How to Use Slicing in Fireworks CS5

Adobe Fireworks Creative Suite 5 supports slicing, a technique for breaking large files into smaller packets so they download faster. It’s also a method for attaching URLs to different regions of an image in a grid pattern.

A perfect candidate for sliced artwork is a navigation bar. Each tab is an individual slice that, when clicked in a web browser, takes the viewer to a different location.

Choose the Fit Canvas command.
Choose the Fit Canvas command.

Create the basic image

First, create the basic image — a rectangle, for this example. Follow these steps:

  1. Choose File→New to open the New Document dialog box.

  2. Type 500 in the Width box and 200 in the Height box; click OK.

    The new, blank document opens. (Notice that it’s larger than the image you’re creating; you see how to modify it later.)

  3. Select the Rectangle tool in the Vector section of the Tools panel. Click and drag to create a rectangle.

    Any size is fine.

  4. With the rectangle selected, click Fill Color in the Colors section of the Tools panel and choose a color.

  5. Choose Window→Info to open the Info panel.

  6. Enter 300 in the W (Width) box and 50 in the H (Height) box.

    You can also use the Properties panel to set this size.

  7. With the Pointer tool, click anywhere in the canvas outside the rectangle to deselect the rectangle.

  8. Right-click (Windows) or Control-click (Mac) and choose Modify Canvas→Fit Canvas from the contextual menu.

    The canvas adjusts to the size of the rectangle.

When you have no objects selected, you may also click the Fit Canvas button in the Properties panel.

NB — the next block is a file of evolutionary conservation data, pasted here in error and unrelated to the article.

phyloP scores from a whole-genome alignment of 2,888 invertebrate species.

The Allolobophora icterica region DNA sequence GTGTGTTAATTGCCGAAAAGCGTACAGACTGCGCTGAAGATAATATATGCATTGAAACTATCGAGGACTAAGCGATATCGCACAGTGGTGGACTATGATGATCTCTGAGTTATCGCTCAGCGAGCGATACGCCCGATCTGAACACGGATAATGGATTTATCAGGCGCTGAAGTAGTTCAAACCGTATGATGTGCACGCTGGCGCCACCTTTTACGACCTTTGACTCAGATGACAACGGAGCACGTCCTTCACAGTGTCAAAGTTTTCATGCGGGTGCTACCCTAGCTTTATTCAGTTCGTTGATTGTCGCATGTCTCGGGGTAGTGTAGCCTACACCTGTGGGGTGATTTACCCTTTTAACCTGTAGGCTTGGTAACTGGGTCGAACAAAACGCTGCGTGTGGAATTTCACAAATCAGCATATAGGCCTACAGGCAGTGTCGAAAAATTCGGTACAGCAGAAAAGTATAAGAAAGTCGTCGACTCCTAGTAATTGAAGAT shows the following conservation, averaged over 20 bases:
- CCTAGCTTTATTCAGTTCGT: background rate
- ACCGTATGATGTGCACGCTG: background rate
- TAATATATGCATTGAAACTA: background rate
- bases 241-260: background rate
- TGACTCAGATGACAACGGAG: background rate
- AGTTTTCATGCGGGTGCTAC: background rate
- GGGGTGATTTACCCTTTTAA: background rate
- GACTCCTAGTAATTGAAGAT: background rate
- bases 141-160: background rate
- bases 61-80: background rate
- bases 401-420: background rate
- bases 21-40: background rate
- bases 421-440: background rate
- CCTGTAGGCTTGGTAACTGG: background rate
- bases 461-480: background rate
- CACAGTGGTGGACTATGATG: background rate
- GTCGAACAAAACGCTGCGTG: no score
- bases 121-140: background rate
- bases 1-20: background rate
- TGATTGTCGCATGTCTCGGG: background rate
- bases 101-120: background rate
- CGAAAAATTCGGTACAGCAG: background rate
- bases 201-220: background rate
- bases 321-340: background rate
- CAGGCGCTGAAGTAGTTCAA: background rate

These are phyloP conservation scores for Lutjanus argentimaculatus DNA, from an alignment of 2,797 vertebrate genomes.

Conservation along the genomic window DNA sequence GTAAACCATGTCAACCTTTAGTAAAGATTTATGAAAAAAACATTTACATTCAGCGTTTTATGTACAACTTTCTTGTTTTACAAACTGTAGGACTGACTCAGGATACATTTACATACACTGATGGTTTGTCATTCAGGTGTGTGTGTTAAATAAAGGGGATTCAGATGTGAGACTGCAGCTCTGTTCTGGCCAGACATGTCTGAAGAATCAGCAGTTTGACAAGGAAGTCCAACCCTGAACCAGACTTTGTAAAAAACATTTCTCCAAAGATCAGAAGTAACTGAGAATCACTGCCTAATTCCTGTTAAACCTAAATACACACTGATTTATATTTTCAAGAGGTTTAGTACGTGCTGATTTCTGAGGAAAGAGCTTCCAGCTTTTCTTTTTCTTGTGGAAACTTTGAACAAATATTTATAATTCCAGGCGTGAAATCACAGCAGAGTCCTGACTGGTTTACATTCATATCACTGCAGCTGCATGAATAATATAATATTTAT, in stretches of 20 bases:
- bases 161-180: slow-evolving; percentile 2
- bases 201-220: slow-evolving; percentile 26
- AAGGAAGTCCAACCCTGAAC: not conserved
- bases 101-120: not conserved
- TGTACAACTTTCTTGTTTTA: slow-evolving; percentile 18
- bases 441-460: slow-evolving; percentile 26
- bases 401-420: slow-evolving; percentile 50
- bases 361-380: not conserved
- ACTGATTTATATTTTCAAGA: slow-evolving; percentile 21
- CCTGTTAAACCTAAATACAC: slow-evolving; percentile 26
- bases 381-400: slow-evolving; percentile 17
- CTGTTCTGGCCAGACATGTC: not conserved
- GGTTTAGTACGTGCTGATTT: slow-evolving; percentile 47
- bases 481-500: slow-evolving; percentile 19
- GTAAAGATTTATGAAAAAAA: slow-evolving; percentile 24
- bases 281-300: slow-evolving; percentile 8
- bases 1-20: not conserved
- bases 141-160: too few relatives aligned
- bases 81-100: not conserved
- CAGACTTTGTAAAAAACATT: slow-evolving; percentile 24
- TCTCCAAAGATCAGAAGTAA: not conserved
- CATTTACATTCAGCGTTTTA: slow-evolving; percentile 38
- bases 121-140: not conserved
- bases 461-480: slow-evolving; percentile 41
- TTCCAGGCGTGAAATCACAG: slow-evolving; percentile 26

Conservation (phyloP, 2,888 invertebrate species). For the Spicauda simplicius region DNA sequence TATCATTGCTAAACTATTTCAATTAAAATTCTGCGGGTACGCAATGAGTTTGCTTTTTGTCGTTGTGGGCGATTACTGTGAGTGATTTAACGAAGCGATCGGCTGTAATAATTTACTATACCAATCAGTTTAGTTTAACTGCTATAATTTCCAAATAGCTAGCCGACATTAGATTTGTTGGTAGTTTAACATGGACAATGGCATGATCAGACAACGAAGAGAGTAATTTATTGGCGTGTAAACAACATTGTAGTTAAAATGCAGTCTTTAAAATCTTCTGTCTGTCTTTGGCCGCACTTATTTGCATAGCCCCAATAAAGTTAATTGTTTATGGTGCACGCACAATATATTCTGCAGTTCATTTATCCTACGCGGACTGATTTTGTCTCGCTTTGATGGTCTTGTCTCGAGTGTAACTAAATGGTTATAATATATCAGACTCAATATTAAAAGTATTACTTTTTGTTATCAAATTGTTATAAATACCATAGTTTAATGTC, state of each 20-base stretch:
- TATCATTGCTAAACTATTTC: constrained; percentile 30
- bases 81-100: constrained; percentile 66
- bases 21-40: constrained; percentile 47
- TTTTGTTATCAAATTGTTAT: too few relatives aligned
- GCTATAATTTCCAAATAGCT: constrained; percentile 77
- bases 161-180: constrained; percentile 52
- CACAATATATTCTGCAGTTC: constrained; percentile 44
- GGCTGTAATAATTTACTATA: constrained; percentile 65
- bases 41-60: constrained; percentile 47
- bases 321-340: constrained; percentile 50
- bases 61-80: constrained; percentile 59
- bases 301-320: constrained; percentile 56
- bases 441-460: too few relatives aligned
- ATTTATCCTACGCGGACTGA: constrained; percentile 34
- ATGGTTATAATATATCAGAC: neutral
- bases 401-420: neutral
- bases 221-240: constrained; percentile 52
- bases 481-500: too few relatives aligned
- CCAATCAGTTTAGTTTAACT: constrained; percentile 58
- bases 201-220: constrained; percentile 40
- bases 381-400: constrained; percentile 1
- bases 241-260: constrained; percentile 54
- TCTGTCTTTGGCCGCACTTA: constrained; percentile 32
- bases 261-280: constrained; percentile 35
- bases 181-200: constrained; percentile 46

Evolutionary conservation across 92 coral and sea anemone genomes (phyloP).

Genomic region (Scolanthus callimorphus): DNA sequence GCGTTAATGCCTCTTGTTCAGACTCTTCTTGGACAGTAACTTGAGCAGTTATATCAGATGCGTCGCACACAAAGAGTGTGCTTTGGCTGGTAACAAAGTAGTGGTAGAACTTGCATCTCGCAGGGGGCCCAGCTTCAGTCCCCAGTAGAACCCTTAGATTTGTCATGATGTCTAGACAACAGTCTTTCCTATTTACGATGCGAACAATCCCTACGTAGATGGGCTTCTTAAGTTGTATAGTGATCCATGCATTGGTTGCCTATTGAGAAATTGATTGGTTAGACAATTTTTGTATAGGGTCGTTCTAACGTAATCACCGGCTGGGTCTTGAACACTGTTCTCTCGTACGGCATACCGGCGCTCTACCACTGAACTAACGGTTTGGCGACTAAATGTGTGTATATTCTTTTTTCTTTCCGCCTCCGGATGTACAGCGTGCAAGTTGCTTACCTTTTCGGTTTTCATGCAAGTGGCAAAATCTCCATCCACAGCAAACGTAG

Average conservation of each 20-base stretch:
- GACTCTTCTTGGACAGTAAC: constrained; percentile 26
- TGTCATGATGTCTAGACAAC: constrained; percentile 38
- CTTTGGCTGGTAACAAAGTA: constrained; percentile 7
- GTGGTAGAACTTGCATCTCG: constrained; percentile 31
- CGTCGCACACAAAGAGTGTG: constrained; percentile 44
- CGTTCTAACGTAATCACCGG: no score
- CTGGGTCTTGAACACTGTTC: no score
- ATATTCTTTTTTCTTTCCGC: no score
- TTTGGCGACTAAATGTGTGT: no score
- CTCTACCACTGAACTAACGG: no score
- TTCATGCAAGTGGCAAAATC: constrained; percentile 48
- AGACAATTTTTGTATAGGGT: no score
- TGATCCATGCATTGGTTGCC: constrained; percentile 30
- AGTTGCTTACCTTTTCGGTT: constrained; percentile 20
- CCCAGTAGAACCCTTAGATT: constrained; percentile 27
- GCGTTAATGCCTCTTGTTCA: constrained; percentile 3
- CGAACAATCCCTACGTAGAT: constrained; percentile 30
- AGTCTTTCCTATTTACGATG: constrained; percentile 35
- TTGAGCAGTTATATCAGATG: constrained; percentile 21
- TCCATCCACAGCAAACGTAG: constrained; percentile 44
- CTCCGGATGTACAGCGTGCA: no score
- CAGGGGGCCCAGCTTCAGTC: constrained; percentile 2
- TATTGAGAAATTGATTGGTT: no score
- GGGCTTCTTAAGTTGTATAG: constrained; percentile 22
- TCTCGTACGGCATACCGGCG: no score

The canvas adjusts to fit your object.
The canvas adjusts to fit your object.
image2.jpg

Add text

Add text to the navbar.

  1. Select the Text tool in the Vector section of the Tools panel.

  2. Click Fill Color in the Colors section of the Tools panel. Choose a color.

  3. Set the font and font size in the Properties panel.

  4. Click the left half of the rectangle to position the insertion point wherever you want the text to begin, and type the text.

    image3.jpg
  5. Click twice to the right of the text area to deselect the active text area and create a new one.

    Hold Alt+Shift (Windows) or Option+Shift (Mac) keys and drag the initial text box to the right to clone and align a new text box.

  6. Type a word or two for your next navigation tab.

  7. Use the Pointer tool to reposition the text.

Slice it up

After you’ve prepared a simple but efficient navbar, use the Slice tool to create a couple of slices and then export them. Follow these steps:

  1. Select the Slice tool in the web section of the Tools panel; then click and drag from the upper left corner of the Home section of the rectangle toward the lower right corner.

    image4.jpg

    If you’re going for perfection, choose View→Rulers to display the rulers. When the rulers are visible, you can click and drag guides out of them.

    When a slice is active, the Properties panel changes to offer slice options.

  2. Change the format using the Slice Export Settings drop-down list.

    Choose the GIF format if the artwork has lots of solid color, or choose JPEG for images with lots of color gradation.

  3. Enter a link in the Link text box.

  4. Enter a brief description of the link in the Alt text box.

    Alt text is the text that appears while a page is downloading. It also appears in place of the graphic if a viewer has turned off the graphics display in his web browser.

    image5.jpg
  5. With the Slice tool, click and drag to surround the second half of the navbar. Repeat steps 3 and 4.

That is slicing in simple form. You can make the process as complicated as you want by creating entire sliced pages (because search engines like to search for text content) to navbars with many links and destinations.

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